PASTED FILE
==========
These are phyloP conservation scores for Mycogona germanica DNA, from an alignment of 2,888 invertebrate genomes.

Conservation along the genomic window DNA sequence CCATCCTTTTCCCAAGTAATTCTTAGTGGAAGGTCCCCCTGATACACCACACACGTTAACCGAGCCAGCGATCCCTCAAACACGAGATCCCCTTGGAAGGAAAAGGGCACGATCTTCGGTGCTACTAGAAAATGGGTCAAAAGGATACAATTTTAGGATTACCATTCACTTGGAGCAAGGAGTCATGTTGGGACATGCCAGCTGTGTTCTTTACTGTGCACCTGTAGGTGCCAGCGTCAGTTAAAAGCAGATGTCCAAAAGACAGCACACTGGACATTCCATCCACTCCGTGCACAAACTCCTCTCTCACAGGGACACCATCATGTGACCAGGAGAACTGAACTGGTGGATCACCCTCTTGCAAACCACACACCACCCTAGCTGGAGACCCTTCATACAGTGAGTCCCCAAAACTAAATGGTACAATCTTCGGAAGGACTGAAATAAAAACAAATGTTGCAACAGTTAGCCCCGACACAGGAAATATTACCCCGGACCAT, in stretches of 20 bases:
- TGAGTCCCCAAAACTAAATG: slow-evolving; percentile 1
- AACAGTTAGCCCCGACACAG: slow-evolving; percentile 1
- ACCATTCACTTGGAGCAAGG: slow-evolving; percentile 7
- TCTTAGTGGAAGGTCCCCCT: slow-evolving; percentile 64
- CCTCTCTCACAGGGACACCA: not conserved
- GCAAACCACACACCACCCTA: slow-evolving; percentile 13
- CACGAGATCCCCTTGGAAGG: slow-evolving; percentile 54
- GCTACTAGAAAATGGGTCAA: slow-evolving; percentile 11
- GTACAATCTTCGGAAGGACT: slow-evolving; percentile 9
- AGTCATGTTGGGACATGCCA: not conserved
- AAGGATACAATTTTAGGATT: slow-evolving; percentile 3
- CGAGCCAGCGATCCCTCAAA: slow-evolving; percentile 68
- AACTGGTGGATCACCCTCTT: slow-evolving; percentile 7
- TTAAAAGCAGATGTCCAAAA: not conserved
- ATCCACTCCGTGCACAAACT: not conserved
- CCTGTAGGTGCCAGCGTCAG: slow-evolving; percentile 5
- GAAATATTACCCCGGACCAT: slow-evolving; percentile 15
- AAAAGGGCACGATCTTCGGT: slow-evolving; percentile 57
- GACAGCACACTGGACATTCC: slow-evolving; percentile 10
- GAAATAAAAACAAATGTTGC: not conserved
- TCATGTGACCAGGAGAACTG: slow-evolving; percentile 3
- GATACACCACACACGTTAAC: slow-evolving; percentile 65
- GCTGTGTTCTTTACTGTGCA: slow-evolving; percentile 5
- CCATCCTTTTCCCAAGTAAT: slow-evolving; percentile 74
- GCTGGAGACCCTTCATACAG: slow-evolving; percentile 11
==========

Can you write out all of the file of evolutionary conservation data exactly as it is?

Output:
These are phyloP conservation scores for Mycogona germanica DNA, from an alignment of 2,888 invertebrate genomes.

Conservation along the genomic window DNA sequence CCATCCTTTTCCCAAGTAATTCTTAGTGGAAGGTCCCCCTGATACACCACACACGTTAACCGAGCCAGCGATCCCTCAAACACGAGATCCCCTTGGAAGGAAAAGGGCACGATCTTCGGTGCTACTAGAAAATGGGTCAAAAGGATACAATTTTAGGATTACCATTCACTTGGAGCAAGGAGTCATGTTGGGACATGCCAGCTGTGTTCTTTACTGTGCACCTGTAGGTGCCAGCGTCAGTTAAAAGCAGATGTCCAAAAGACAGCACACTGGACATTCCATCCACTCCGTGCACAAACTCCTCTCTCACAGGGACACCATCATGTGACCAGGAGAACTGAACTGGTGGATCACCCTCTTGCAAACCACACACCACCCTAGCTGGAGACCCTTCATACAGTGAGTCCCCAAAACTAAATGGTACAATCTTCGGAAGGACTGAAATAAAAACAAATGTTGCAACAGTTAGCCCCGACACAGGAAATATTACCCCGGACCAT, in stretches of 20 bases:
- TGAGTCCCCAAAACTAAATG: slow-evolving; percentile 1
- AACAGTTAGCCCCGACACAG: slow-evolving; percentile 1
- ACCATTCACTTGGAGCAAGG: slow-evolving; percentile 7
- TCTTAGTGGAAGGTCCCCCT: slow-evolving; percentile 64
- CCTCTCTCACAGGGACACCA: not conserved
- GCAAACCACACACCACCCTA: slow-evolving; percentile 13
- CACGAGATCCCCTTGGAAGG: slow-evolving; percentile 54
- GCTACTAGAAAATGGGTCAA: slow-evolving; percentile 11
- GTACAATCTTCGGAAGGACT: slow-evolving; percentile 9
- AGTCATGTTGGGACATGCCA: not conserved
- AAGGATACAATTTTAGGATT: slow-evolving; percentile 3
- CGAGCCAGCGATCCCTCAAA: slow-evolving; percentile 68
- AACTGGTGGATCACCCTCTT: slow-evolving; percentile 7
- TTAAAAGCAGATGTCCAAAA: not conserved
- ATCCACTCCGTGCACAAACT: not conserved
- CCTGTAGGTGCCAGCGTCAG: slow-evolving; percentile 5
- GAAATATTACCCCGGACCAT: slow-evolving; percentile 15
- AAAAGGGCACGATCTTCGGT: slow-evolving; percentile 57
- GACAGCACACTGGACATTCC: slow-evolving; percentile 10
- GAAATAAAAACAAATGTTGC: not conserved
- TCATGTGACCAGGAGAACTG: slow-evolving; percentile 3
- GATACACCACACACGTTAAC: slow-evolving; percentile 65
- GCTGTGTTCTTTACTGTGCA: slow-evolving; percentile 5
- CCATCCTTTTCCCAAGTAAT: slow-evolving; percentile 74
- GCTGGAGACCCTTCATACAG: slow-evolving; percentile 11